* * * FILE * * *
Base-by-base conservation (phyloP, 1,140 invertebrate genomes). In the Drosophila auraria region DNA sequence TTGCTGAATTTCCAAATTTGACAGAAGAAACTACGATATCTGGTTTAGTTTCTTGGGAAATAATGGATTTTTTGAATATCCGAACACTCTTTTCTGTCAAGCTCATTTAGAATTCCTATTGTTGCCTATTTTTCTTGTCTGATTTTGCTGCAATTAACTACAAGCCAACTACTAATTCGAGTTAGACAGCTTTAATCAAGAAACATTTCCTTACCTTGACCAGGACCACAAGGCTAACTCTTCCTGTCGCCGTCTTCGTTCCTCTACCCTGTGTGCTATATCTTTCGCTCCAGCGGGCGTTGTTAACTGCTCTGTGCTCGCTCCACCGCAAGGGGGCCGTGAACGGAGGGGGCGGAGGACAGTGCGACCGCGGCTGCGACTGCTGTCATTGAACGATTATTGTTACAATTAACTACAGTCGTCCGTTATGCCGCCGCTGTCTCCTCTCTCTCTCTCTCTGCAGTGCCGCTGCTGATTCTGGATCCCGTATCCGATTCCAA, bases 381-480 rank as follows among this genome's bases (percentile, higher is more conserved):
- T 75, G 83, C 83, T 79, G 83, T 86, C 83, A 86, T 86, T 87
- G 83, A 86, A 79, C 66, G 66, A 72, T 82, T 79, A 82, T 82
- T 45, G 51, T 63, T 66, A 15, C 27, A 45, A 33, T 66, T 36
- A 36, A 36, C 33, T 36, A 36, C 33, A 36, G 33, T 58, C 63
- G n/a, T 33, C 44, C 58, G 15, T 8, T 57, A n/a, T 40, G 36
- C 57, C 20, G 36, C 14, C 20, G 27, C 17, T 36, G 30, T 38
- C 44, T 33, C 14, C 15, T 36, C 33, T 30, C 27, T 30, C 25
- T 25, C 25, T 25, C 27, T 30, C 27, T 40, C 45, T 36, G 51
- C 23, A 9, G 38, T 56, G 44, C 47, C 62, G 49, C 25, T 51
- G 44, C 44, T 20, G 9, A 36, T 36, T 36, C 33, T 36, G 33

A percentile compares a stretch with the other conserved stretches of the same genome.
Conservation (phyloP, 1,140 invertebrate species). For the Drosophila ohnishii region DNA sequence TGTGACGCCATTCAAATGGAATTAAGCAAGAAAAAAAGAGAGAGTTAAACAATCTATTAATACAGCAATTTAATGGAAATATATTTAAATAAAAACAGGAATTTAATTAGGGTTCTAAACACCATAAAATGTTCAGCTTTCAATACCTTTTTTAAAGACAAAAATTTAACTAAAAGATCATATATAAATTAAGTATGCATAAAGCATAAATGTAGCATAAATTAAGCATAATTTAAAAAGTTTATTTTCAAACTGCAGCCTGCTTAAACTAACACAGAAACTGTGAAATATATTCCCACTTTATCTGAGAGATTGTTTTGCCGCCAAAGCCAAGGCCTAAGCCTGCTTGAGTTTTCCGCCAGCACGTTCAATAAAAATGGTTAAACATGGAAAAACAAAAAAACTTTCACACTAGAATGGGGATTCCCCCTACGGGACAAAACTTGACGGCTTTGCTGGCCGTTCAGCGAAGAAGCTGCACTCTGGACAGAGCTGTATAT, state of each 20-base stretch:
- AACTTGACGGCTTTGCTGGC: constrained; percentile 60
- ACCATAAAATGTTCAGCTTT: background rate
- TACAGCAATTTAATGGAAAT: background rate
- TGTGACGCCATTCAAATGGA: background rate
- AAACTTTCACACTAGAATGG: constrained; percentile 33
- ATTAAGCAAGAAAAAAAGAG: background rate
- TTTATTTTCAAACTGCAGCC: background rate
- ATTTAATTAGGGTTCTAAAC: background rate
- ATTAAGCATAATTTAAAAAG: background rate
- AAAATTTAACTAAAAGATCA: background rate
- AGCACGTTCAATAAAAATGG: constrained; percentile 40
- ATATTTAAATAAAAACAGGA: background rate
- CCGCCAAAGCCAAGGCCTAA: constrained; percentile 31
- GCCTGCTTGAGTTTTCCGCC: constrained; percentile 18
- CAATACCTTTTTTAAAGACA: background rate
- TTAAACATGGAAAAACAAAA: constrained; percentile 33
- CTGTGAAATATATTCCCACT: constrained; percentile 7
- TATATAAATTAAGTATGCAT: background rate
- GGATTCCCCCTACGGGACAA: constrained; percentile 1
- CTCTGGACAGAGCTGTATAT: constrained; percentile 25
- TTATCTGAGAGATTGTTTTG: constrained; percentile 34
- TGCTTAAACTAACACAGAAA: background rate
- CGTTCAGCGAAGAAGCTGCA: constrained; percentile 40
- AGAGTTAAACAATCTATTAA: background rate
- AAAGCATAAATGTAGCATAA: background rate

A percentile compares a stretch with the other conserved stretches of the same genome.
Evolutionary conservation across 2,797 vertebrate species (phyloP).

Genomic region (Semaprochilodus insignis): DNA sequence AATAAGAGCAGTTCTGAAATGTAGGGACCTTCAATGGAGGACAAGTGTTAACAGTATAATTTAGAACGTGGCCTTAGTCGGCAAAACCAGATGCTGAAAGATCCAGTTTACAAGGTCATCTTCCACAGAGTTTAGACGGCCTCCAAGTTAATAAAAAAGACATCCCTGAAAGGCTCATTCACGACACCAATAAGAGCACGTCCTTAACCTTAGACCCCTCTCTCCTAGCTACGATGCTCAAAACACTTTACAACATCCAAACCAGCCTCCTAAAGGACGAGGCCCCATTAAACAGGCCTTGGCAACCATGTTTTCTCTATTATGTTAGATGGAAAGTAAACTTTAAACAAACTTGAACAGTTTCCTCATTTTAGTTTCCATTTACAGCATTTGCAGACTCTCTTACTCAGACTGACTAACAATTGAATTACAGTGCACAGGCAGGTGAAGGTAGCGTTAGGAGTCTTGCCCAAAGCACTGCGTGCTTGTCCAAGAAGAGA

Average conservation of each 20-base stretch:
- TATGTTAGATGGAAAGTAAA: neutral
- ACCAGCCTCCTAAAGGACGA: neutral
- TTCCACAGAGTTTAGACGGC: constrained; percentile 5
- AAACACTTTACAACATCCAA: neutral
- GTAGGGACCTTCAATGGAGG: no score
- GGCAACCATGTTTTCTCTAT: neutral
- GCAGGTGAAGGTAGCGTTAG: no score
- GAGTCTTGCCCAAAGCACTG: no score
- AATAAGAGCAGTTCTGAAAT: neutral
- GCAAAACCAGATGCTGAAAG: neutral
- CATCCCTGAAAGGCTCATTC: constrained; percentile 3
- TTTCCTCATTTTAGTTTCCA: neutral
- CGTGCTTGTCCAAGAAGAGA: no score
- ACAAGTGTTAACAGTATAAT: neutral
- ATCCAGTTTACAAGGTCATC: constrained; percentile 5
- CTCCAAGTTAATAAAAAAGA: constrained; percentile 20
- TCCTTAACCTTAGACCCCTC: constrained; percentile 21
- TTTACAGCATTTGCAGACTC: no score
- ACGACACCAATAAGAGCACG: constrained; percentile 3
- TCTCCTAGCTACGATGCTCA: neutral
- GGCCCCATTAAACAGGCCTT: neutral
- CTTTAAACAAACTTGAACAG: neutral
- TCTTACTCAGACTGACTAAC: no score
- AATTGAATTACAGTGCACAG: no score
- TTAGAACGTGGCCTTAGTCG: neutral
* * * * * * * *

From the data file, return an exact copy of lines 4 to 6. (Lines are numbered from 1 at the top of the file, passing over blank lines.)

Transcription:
- T 45, G 51, T 63, T 66, A 15, C 27, A 45, A 33, T 66, T 36
- A 36, A 36, C 33, T 36, A 36, C 33, A 36, G 33, T 58, C 63
- G n/a, T 33, C 44, C 58, G 15, T 8, T 57, A n/a, T 40, G 36